Magazine article Information Today

Open Access Expands Its Reach

Magazine article Information Today

Open Access Expands Its Reach

Article excerpt

If I were Alice in Wonderland, I'd say that with each passing month the scholarly publishing landscape just keeps getting curiouser and curiouser. Indeed, those who hoped that open access was just another fantasy in Alice's vivid imagination had better rethink the story line. At no other time in history has academia seemed so poised to abandon the way it has been conducting scholarly publishing and jump down the rabbit hole to experience a new, perhaps more imaginative, reality of liberating publishing from its traditional confines.

Trying to keep up with all the recent twists and turns in the open-access movement would make Alice a busy girl. And just in case she isn't certain about what open access means, BioMed Central would like to help her out. BioMed Central recently developed a blue "Open Access" label that it wants used on Web sites to certify that the content is Open Access as defined by the Bethesda Principles. As noted in a Dec. 1 editorial in Open Access Now, "The widespread use of such a label would provide a clear indication to readers about the status of the article they are reading and help to prevent confusion. Adoption of this type of Open Access' stamp would be a service to the wider research community."

The Bethesda Principles were drafted on April 11, 2003, at the Howard Hughes Medical Institute's headquarters in Chevy Chase, Md. Under these principles, Open Access "refers to primary research literature that is immediately and permanently freely available online to readers, is centrally archived, and can be copied, used, distributed, transmitted, and displayed without restrictions."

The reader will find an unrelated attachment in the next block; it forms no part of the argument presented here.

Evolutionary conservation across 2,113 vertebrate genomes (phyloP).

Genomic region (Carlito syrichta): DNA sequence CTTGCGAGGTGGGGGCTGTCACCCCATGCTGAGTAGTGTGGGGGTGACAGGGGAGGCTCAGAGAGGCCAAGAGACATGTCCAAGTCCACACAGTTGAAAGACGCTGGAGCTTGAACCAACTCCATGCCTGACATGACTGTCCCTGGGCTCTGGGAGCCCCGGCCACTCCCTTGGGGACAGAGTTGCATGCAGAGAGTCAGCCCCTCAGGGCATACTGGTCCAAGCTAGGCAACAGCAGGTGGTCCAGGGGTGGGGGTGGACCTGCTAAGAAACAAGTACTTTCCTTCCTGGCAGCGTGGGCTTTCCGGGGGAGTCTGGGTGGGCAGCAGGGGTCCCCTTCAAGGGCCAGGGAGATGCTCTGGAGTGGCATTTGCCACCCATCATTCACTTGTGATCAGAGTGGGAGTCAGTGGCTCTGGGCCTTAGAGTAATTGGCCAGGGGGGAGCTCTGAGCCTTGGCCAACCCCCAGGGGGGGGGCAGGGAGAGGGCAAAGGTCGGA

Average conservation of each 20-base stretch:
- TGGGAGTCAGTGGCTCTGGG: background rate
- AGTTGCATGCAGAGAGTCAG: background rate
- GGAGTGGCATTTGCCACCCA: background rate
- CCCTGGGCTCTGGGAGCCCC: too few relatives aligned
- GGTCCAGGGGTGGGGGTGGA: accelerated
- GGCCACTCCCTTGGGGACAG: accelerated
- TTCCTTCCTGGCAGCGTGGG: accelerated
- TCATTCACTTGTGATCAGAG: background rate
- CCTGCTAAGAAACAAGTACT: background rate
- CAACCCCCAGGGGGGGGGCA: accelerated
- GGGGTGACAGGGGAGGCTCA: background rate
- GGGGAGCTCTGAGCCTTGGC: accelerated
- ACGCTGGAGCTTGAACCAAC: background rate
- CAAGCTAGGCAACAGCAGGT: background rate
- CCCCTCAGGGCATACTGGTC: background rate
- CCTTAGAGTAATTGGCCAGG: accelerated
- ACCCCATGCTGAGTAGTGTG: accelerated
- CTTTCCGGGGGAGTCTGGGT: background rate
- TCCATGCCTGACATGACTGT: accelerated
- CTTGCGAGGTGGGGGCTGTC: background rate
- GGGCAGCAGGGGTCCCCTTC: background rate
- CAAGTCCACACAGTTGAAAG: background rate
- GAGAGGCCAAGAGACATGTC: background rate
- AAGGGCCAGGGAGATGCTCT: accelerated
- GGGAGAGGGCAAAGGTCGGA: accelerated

Membership Grows

Perhaps it's not surprising that BioMed Central is trying to take the lead in sorting out what's considered Open Access material since the organization is experiencing a groundswell of new institutional members. In November alone, BioMed Central secured membership with three U.S.-based consortia, including the progressive Ohio Library and Information Network (Ohio-Link), which purchased a total of 84 institutional memberships for the state. And in December, 17 Australian institutions became BioMed Central members as part of an agreement with the Council of Australian University Librarians. There are now 396 BioMed Central members, with more than 300 institutions signing up in 2003. Of these, 190 are from the U.S.

"I expect there's an opportunity for BMC to add considerably more institutional members," says Rick Johnson, enterprise director for SPARC. "We're still quite early in the process, and SPARC will certainly continue encouraging more libraries to participate. The quickening pace of open-access activity will drive broader take-up."

SPARC, PLoS Partner

In November, SPARC announced a partnership with the Public Library of Science. This alliance aims to broaden support for open-access publishing among researchers, funding agencies, societies, libraries, and academic institutions through cooperative educational and advocacy activities.

"Both PLoS and SPARC recognize that open access speeds the progress of science and medicine, which is of substantial public benefit," says Vivian Siegel, executive director of PLoS. "Working together, we hope to demonstrate these benefits to scholarly publishing stakeholders on campuses, in the lab, and at funding agencies. …

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